Coal fired kilns and wood kilns cause unacceptable levels of atmospheric pollution.

Continuous Kilns

In a continuous kiln the firing zone is held permanently at high temperature and the work is fed through it. One popular way to do this is by using a moving belt which conveys the belt through the kiln in a predefined time – for so called fast fire tiles this would be typically be one or two hours transit time. Another more traditional way is to use a tunnel kiln and feed kiln cars through the tunnel on a continuous basis. The transit time might be 12 hours or even 24 hours for one car. You can imagine that the disadvantage of this system is the necessity to always have cars to feed to it. Usually a stock of cars would be built up during the day and used up over the night time. Another disadvantage is that a fireman must always be in attendance 24 hours a day, 7 days per week. For the heat treatment of raw material this translates to using a rotary kiln where the heating zone consists of a rotating barrel with the burners in the centre. The material can flow through the inclined barrel and fall through the heating flame time and again.

Some common temperatures in Ceramics.

  • Earthenware Biscuit - 1120°C
  • Earthenware Glaze - 1060°C
  • Porcelain - 1200°C
  • Salt Glaze- 1250°C
  • Bone China- 1300°C
  • Gold Decoration called guiding- 800°C
  • Glass based enamel colours - 500°C

Construction Materials

Mainly the lightweight materials (insulation bricks and ceramic fibre are favoured) so as to reduce the cooling time of the kiln after firing. Grade 26 Insulation Brick is the most popular used in conjunction with Vitset 45 refractory mortar. Of course this doesn’t apply in a tunnel kiln where the temperature is maintained constantly and the kiln cars move through and invariably these kilns will be lined with dense firebricks such as 42% alumina clay firebricks.

It is important for the materials used inside ceramic kilns (kiln linings) to be low iron as the work is very often white in colour and iron pickup will generate black or green spots in combination with the ceramic being fired. It is also necessary to coat ceramic fibre with Zircon paint refractory coating to avoid stray fibres dropping onto the work – this is especially detrimental for glazed work.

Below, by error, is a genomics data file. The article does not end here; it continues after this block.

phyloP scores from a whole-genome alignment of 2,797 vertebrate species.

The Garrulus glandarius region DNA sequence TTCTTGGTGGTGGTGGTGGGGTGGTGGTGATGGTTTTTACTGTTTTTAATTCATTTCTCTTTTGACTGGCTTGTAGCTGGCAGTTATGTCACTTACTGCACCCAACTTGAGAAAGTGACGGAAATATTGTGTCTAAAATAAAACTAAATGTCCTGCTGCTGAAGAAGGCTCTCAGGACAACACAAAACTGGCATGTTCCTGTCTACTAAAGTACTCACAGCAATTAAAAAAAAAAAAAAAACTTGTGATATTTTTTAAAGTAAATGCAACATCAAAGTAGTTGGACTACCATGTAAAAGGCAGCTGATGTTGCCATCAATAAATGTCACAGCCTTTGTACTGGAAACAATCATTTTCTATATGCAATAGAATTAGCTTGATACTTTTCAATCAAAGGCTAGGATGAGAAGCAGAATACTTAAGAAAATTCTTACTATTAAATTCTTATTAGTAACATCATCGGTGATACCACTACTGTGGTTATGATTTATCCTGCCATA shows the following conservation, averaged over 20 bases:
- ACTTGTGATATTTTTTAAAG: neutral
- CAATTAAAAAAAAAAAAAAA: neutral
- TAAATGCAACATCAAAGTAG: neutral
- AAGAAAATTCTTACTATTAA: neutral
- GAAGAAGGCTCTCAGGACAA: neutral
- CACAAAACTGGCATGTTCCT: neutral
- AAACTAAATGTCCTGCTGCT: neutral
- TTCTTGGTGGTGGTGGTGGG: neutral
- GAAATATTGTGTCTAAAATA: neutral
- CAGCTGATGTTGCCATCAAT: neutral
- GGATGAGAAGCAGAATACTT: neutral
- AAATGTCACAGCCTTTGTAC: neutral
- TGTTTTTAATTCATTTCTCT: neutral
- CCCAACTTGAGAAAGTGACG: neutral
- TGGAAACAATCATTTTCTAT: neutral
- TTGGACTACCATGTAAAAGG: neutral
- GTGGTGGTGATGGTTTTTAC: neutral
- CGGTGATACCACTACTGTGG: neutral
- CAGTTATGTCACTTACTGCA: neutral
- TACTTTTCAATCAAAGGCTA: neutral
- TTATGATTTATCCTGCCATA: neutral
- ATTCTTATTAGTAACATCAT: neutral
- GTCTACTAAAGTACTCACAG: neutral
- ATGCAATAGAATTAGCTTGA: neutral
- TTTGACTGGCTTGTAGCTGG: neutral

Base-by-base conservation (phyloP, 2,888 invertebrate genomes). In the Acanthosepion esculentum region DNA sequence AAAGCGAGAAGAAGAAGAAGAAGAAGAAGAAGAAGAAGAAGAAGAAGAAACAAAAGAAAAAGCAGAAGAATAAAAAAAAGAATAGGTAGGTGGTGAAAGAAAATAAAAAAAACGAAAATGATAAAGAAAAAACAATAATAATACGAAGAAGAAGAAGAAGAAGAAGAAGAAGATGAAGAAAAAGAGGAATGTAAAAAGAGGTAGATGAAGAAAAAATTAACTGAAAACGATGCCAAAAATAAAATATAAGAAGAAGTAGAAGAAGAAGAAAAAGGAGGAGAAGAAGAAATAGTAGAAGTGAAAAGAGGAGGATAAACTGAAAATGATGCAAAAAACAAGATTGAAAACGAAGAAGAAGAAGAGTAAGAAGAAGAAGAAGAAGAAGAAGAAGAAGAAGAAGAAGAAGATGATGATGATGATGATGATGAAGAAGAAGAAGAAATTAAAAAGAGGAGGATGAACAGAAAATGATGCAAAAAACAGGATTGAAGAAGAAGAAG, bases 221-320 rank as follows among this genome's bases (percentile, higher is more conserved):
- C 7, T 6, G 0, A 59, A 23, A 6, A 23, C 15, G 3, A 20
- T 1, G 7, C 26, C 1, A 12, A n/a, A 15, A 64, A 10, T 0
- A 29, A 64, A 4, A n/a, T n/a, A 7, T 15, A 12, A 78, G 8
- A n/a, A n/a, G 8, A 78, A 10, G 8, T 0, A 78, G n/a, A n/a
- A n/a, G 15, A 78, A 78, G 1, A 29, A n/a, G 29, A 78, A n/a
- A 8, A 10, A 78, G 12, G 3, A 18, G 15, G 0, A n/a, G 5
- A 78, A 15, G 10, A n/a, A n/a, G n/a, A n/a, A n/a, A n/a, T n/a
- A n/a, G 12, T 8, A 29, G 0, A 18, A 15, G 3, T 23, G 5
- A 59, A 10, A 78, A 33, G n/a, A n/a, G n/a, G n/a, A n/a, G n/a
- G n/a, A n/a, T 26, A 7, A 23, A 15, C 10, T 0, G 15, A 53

For some applications, thermal shock resistance is important. This is tested by heating the articles to be tested and then dropping them into cold water. This is done over and over again at increasing temperature until the article either cracks or shatters. Pottery with glazes is usually 40% stronger than pottery without glazes and therefore will have a higher thermal shock resistance.

Salt glazing and Soda kilns

In the process of salt glazing the clay pieces are fired in the normal way but when the kiln is at top temperature, salt is shovelled into the kiln from an opening on the top. The salt is vaporised by the temperature and forms a shiny layer over the work. In this process the salt is very aggressive and the refractories are prone to chloride attack. Some work has been done by Peter Meanley in Ireland which shows that the bricks can be protected if they are painted with Silcas -A before their first use in salt glazing. The process in a soda kiln is very similar but using sodium bicarbonate instead of sodium chloride.

Other kilns and specialized kilns

Wood drying kiln

Drying of Hard Wood.

When lumber is first cut from a felled tree, it has a high moisture content. Therefore the wood must first be dried inside lumber kilns.

It is common to accelerate the seasoning of wood by heating it in a type of kiln to reduce its moisture content to less than 25%. This applies to burning fuel in a barbeque or a wood firing pizza oven or even on the house stove or fireplace. Wood which has been treated in this way is called kiln dried firewood.

Ways of controlling and Monitoring kiln temperatures

Electric kiln

Modern electric kilns are typically fitted with a digital programmer controller which monitors the temperatures from a thermocouple and drives the firing process according to a predetermined schedule consisting of a pre heat step, a firing gradient and a soak period at top temperature.

In an electric kiln, a more simple version of this is more like a thermostat which is called a kiln sitter. This merely turns the power on and off in order to achieve a set point.

Gas Kilns

Gas kilns have similar equipment but now the electrical instruments must control gas valves and monitor pressures as well as temperatures. Its important to measure the oxygen level inside gas kilns. If the level is too low then the gas will not burn properly and if the level is too high the kiln will cool down prematurely. Typically a gas kiln heats at a positive pressure inside the kiln of 0.25 - 0.5 Pa relative to the atmosphere outside the kiln. This ensures that heat leaks out of the kiln as opposed to cold air leaking in.

Prior to the modern instrumentation the method was to press a ring from a clay body with known shrinkage characteristics. A number of these rings would be withdrawn from the kiln as the firing progressed until it was observed that the rings had contracted to the correct size.